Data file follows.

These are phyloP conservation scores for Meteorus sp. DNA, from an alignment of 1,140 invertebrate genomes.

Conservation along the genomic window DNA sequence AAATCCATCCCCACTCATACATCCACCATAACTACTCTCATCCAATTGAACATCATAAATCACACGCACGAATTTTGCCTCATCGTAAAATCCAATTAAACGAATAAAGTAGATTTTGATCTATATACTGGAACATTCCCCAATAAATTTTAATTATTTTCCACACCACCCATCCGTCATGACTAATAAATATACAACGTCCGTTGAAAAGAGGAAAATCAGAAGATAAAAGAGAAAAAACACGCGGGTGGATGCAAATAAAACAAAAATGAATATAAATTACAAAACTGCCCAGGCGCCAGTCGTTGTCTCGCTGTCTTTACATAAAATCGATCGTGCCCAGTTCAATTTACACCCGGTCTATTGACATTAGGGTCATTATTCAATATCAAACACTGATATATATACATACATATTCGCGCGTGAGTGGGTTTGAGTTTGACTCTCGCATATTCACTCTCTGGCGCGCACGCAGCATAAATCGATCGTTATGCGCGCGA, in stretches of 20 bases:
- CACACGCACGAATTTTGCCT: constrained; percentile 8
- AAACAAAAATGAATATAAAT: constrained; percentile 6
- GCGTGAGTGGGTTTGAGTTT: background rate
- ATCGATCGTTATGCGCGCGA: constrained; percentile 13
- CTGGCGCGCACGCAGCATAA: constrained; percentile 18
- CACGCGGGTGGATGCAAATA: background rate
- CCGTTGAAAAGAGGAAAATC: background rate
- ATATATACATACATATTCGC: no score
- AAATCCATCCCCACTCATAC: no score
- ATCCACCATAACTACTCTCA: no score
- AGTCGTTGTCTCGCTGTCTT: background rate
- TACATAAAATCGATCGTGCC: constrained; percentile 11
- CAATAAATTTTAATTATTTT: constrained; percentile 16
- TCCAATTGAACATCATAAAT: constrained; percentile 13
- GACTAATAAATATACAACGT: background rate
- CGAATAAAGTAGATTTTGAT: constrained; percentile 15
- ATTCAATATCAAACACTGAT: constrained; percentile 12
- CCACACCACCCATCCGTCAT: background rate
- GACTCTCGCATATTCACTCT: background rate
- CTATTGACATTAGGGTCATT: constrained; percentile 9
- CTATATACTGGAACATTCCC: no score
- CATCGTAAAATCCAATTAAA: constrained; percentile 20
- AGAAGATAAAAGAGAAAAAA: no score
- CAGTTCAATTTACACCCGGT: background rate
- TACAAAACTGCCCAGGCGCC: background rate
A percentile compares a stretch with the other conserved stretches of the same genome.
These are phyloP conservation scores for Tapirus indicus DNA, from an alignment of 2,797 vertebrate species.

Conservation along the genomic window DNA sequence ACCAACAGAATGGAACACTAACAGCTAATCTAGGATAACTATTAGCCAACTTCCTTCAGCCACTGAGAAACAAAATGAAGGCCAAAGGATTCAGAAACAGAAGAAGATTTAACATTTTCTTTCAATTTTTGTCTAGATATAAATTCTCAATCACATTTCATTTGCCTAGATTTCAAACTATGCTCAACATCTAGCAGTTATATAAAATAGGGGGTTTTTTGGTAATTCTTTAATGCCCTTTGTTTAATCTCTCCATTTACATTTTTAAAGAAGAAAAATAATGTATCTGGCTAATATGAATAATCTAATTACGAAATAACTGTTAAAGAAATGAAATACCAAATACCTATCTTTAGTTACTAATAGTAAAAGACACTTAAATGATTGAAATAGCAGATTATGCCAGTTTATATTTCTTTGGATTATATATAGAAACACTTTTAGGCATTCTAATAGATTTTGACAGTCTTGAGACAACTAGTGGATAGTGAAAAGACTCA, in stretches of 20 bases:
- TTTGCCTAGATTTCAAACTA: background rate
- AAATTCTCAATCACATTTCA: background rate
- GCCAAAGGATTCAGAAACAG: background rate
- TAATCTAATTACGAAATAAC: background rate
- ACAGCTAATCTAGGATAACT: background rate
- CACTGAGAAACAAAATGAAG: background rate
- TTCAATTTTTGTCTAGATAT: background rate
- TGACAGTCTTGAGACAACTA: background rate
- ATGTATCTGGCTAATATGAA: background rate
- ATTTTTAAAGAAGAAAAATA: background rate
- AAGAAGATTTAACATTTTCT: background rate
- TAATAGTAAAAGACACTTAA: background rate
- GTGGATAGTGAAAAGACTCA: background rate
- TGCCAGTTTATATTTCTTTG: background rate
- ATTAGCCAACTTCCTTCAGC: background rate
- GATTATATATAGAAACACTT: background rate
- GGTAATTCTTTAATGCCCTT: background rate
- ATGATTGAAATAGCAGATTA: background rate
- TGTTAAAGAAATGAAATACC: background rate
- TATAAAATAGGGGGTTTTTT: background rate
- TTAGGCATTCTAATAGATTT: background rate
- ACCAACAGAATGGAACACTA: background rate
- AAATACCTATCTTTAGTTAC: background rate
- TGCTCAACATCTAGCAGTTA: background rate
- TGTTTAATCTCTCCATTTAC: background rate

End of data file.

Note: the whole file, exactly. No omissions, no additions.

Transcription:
These are phyloP conservation scores for Meteorus sp. DNA, from an alignment of 1,140 invertebrate genomes.

Conservation along the genomic window DNA sequence AAATCCATCCCCACTCATACATCCACCATAACTACTCTCATCCAATTGAACATCATAAATCACACGCACGAATTTTGCCTCATCGTAAAATCCAATTAAACGAATAAAGTAGATTTTGATCTATATACTGGAACATTCCCCAATAAATTTTAATTATTTTCCACACCACCCATCCGTCATGACTAATAAATATACAACGTCCGTTGAAAAGAGGAAAATCAGAAGATAAAAGAGAAAAAACACGCGGGTGGATGCAAATAAAACAAAAATGAATATAAATTACAAAACTGCCCAGGCGCCAGTCGTTGTCTCGCTGTCTTTACATAAAATCGATCGTGCCCAGTTCAATTTACACCCGGTCTATTGACATTAGGGTCATTATTCAATATCAAACACTGATATATATACATACATATTCGCGCGTGAGTGGGTTTGAGTTTGACTCTCGCATATTCACTCTCTGGCGCGCACGCAGCATAAATCGATCGTTATGCGCGCGA, in stretches of 20 bases:
- CACACGCACGAATTTTGCCT: constrained; percentile 8
- AAACAAAAATGAATATAAAT: constrained; percentile 6
- GCGTGAGTGGGTTTGAGTTT: background rate
- ATCGATCGTTATGCGCGCGA: constrained; percentile 13
- CTGGCGCGCACGCAGCATAA: constrained; percentile 18
- CACGCGGGTGGATGCAAATA: background rate
- CCGTTGAAAAGAGGAAAATC: background rate
- ATATATACATACATATTCGC: no score
- AAATCCATCCCCACTCATAC: no score
- ATCCACCATAACTACTCTCA: no score
- AGTCGTTGTCTCGCTGTCTT: background rate
- TACATAAAATCGATCGTGCC: constrained; percentile 11
- CAATAAATTTTAATTATTTT: constrained; percentile 16
- TCCAATTGAACATCATAAAT: constrained; percentile 13
- GACTAATAAATATACAACGT: background rate
- CGAATAAAGTAGATTTTGAT: constrained; percentile 15
- ATTCAATATCAAACACTGAT: constrained; percentile 12
- CCACACCACCCATCCGTCAT: background rate
- GACTCTCGCATATTCACTCT: background rate
- CTATTGACATTAGGGTCATT: constrained; percentile 9
- CTATATACTGGAACATTCCC: no score
- CATCGTAAAATCCAATTAAA: constrained; percentile 20
- AGAAGATAAAAGAGAAAAAA: no score
- CAGTTCAATTTACACCCGGT: background rate
- TACAAAACTGCCCAGGCGCC: background rate
A percentile compares a stretch with the other conserved stretches of the same genome.
These are phyloP conservation scores for Tapirus indicus DNA, from an alignment of 2,797 vertebrate species.

Conservation along the genomic window DNA sequence ACCAACAGAATGGAACACTAACAGCTAATCTAGGATAACTATTAGCCAACTTCCTTCAGCCACTGAGAAACAAAATGAAGGCCAAAGGATTCAGAAACAGAAGAAGATTTAACATTTTCTTTCAATTTTTGTCTAGATATAAATTCTCAATCACATTTCATTTGCCTAGATTTCAAACTATGCTCAACATCTAGCAGTTATATAAAATAGGGGGTTTTTTGGTAATTCTTTAATGCCCTTTGTTTAATCTCTCCATTTACATTTTTAAAGAAGAAAAATAATGTATCTGGCTAATATGAATAATCTAATTACGAAATAACTGTTAAAGAAATGAAATACCAAATACCTATCTTTAGTTACTAATAGTAAAAGACACTTAAATGATTGAAATAGCAGATTATGCCAGTTTATATTTCTTTGGATTATATATAGAAACACTTTTAGGCATTCTAATAGATTTTGACAGTCTTGAGACAACTAGTGGATAGTGAAAAGACTCA, in stretches of 20 bases:
- TTTGCCTAGATTTCAAACTA: background rate
- AAATTCTCAATCACATTTCA: background rate
- GCCAAAGGATTCAGAAACAG: background rate
- TAATCTAATTACGAAATAAC: background rate
- ACAGCTAATCTAGGATAACT: background rate
- CACTGAGAAACAAAATGAAG: background rate
- TTCAATTTTTGTCTAGATAT: background rate
- TGACAGTCTTGAGACAACTA: background rate
- ATGTATCTGGCTAATATGAA: background rate
- ATTTTTAAAGAAGAAAAATA: background rate
- AAGAAGATTTAACATTTTCT: background rate
- TAATAGTAAAAGACACTTAA: background rate
- GTGGATAGTGAAAAGACTCA: background rate
- TGCCAGTTTATATTTCTTTG: background rate
- ATTAGCCAACTTCCTTCAGC: background rate
- GATTATATATAGAAACACTT: background rate
- GGTAATTCTTTAATGCCCTT: background rate
- ATGATTGAAATAGCAGATTA: background rate
- TGTTAAAGAAATGAAATACC: background rate
- TATAAAATAGGGGGTTTTTT: background rate
- TTAGGCATTCTAATAGATTT: background rate
- ACCAACAGAATGGAACACTA: background rate
- AAATACCTATCTTTAGTTAC: background rate
- TGCTCAACATCTAGCAGTTA: background rate
- TGTTTAATCTCTCCATTTAC: background rate